If you’re sitting comfortably at home right now after being desk-bound at the office all day, this is your cue to stand up and consider doing something more productive with your otherwise sedentary lifestyle. Now that fitness and wellness have earned newfound interest from the general public, hardly a day goes by without a new study flagging the physical and mental benefits of being more active.

We’re all guilty of leading incredibly busy lives, but contrary to popular belief, you don’t actually need to dedicate a huge chunk of your day to working out. All you really need is 30 minutes, five times a week.

(RELATED: You may not know this – you’re likely entitled to fitness classes happening all around you, and it won’t cost you a dime.)

Sports physiotherapist Sharon Lim shares this sentiment with dozens of medical studies out there, citing 150 minutes of moderate to vigorous physical activities (MVPA) as a weekly minimum for a significant boost in general health and well-being. The modern conveniences of the 21st century have brought with them health implications such as the “sitting disease”, which sees us spending 10 to 14 hours a day on our butts. The consensus on what constitutes optimal health? No more than four to five hours a day, with the rest of the time being spent walking and moving about. We were, after all, designed to be physically active all day long. 

Devoting 30 minutes each day to physical activity can make significant improvements to both your physical and mental health.

If you’re still skeptical, we’ve done the research to prove the benefits of a mere 150 minutes of MVPA each week. Here are some of the ways it’ll make a huge impact on your life.

For a healthier heart

Turns out, all it takes to make your heart happier in the long run is getting it pumping for 30 minutes a day. Most modern ailments are caused by a sedentary lifestyle, and the effects can add up to an increased risk in diabetes, metabolic syndrome (cholesterol or blood sugar issues, etc.), cardiovascular diseases or stroke. Regular activity has the ability to lower your blood pressure while improving cholesterol levels, causing less stress to your most important organ in the long run.

Get a natural high

Regular exercise not only helps us look good, but also feel great.

Pounding the pavement may have been widely recognised to promote all-round physical health and to help you achieve a body worthy of Instagram, but studies have also shown that just 30 minutes of fitness activity a day can be largely beneficial in keeping your brain happy. Exercising releases endorphins — the same chemical that gives you the warm, fuzzy feelings of happiness and euphoria. It’s also been credited for improving overall brain performance, sharpening memory and increasing productivity throughout the day. Besides, we can’t think of a more adrenaline-boosting way to alleviate the stress accrued from work.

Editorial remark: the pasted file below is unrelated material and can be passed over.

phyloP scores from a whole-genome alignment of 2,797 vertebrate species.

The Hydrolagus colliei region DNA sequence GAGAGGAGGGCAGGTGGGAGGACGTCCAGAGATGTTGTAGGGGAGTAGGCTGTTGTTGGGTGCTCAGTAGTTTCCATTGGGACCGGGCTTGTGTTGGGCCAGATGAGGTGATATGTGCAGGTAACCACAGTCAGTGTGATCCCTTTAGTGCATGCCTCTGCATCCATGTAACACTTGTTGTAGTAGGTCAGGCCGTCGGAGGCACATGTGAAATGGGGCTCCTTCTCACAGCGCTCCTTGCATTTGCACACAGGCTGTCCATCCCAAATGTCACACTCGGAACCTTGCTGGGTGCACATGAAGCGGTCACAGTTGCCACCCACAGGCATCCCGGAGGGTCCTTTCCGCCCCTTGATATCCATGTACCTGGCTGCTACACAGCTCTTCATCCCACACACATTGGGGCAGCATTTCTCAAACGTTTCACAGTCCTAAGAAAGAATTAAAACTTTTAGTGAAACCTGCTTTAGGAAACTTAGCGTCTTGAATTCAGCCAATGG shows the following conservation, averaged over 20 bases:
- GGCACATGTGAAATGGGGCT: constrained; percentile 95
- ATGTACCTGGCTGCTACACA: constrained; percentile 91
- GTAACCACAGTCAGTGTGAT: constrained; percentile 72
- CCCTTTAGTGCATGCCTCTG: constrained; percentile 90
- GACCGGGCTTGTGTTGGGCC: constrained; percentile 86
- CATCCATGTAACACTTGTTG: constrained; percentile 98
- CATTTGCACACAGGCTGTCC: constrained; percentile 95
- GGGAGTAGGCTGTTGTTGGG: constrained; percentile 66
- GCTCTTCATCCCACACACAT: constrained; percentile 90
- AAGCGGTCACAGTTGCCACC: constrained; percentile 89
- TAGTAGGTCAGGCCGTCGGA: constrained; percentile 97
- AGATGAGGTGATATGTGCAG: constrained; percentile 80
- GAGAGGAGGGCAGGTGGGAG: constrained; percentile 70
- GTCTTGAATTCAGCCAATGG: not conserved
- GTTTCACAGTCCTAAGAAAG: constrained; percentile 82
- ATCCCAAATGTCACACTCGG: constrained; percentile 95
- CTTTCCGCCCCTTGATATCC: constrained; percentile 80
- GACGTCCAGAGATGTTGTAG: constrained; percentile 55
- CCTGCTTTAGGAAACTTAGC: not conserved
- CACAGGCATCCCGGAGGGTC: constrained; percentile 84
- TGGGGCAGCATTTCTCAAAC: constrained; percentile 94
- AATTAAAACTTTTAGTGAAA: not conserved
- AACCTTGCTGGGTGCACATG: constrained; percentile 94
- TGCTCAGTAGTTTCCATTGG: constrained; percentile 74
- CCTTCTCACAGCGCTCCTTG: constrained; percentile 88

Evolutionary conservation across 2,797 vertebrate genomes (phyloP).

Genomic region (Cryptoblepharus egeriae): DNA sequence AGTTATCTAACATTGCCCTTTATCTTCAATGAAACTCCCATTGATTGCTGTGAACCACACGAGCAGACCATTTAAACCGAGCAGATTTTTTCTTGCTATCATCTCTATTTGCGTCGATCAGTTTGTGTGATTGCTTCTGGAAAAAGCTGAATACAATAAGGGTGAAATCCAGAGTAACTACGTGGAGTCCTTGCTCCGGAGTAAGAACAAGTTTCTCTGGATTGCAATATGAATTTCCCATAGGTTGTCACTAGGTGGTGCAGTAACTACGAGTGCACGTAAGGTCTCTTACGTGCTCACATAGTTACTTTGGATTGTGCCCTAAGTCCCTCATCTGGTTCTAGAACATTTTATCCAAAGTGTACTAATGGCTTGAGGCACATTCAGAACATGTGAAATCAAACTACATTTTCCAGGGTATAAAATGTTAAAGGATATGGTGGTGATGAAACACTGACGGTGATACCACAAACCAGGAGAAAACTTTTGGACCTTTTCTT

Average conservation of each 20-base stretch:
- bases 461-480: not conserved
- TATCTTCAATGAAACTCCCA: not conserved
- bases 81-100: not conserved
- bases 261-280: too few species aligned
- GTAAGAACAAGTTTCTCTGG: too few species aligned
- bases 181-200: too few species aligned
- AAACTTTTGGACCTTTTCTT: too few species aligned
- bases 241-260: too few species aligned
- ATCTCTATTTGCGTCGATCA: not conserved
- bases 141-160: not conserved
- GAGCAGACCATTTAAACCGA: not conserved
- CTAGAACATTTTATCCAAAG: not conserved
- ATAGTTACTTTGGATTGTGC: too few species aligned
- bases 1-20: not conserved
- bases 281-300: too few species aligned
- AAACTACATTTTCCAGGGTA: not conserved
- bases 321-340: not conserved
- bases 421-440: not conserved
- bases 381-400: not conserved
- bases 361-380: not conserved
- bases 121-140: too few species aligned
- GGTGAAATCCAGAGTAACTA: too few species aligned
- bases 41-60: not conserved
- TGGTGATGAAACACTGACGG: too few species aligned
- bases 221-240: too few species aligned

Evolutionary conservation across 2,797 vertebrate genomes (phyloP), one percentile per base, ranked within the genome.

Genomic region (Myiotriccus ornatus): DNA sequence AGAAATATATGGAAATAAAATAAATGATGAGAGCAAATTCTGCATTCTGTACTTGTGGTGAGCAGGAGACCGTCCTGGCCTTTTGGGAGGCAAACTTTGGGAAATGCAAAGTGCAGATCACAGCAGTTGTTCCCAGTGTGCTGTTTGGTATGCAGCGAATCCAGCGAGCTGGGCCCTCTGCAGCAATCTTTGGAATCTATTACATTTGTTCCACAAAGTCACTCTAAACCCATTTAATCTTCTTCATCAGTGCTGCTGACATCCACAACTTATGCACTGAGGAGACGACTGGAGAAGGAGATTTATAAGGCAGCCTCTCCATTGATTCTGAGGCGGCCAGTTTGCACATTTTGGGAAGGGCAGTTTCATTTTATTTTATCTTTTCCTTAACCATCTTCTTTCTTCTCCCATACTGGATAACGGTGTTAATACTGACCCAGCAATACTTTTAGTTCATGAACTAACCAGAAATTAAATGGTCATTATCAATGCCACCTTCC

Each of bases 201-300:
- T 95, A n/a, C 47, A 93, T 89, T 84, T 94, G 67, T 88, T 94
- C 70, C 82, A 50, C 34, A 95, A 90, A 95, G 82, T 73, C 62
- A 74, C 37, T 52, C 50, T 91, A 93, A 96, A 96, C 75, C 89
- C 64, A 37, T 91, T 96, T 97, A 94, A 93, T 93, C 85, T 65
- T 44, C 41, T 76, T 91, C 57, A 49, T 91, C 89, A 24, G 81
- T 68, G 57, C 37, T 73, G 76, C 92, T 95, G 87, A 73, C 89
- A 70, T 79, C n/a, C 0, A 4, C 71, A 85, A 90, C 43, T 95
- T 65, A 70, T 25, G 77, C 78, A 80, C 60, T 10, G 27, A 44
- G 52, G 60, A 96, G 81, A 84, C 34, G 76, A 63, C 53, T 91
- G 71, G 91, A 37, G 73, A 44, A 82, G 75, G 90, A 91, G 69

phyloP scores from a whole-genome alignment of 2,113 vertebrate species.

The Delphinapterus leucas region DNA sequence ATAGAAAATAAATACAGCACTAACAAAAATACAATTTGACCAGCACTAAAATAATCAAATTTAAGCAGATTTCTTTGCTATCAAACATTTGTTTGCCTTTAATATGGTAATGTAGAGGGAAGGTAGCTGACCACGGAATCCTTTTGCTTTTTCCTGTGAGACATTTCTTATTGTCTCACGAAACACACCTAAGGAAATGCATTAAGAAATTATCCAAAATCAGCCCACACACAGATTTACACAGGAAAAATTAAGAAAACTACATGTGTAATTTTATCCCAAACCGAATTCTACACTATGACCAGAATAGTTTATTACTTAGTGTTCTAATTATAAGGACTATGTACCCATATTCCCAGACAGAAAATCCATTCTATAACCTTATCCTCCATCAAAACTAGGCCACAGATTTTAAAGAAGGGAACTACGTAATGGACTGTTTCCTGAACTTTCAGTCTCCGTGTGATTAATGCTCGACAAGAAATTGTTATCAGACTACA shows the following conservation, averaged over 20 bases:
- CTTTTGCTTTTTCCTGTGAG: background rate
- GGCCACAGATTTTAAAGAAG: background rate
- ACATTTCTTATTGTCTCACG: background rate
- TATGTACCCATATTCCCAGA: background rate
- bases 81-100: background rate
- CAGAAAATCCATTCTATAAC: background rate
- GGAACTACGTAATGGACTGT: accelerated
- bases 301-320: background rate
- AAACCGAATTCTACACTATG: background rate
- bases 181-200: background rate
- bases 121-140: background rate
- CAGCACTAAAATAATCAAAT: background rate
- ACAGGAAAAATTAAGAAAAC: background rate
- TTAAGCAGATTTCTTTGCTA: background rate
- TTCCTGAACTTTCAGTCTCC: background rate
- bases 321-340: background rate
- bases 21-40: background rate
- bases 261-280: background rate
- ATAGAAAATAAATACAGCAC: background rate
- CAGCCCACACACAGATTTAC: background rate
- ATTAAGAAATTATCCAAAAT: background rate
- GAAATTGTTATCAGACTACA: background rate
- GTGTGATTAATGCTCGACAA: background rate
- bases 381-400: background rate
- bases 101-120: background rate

Stay grounded

Some of us may have been born with two left feet, but there is hope yet. Hand-eye coordination and balance are instrumental in our day-to-day lives, and this requires a good control of muscles to carry out tasks without falling over or fumbling with objects throughout the day. Luckily, practice makes perfect, and there’s a wide range of physical activities that helps, ranging from something as simple as jumping rope and yoga, to more competitive sports such as boxing or rock climbing.

Keeps you young, longer

Muscles aren’t the only parts of your body that get stronger with exercise; your bones also get a boost in strength and density with regular physical activity. Aging causes muscle and bone mass degeneration, and one of the best ways to prevent that is by adopting a simple 30-minute regime of exercise five times a week. Weight-bearing exercises (which force you to work against gravity) such as jogging, strength training, and sports (such as tennis) are highly effective in keeping your bones osteoporosis-free. 

Beat the scales

You may not necessarily see a dramatic decrease in weight, but 30 minutes of moderate-intensity physical activity a day is sufficient to help you maintain a good physique. A jog spanning that duration burns roughly 300 to 355 calories, but if you’re in it to shed the kilos, more vigorous-intensity exercises such jumping rope and high-intensity interval training (HIIT) sessions will fire up your metabolism and burn more than 500 calories per session.

If finding a suitable gym or class to commit to is the biggest hurdle for you, the Health Promotion Board’s latest #MoveIt150 initiative offers a wide range of free activities that makes it a cinch to get active. The initiative expounds on the virtues of clocking in 150 minutes of MVPA a week to combat the negative effects of the modern sedentary lifestyle – while also making it far easier to get started and keep motivated. Besides locations that vary from your favourite park and mall to convenient spots around the Central Business District, the classes are also highly diverse, with options such as high-intensity interval training (HIIT), yoga, and circuit training. Refer to this link for the full schedule of free activities.

(This article is presented by the Health Promotion Board.)

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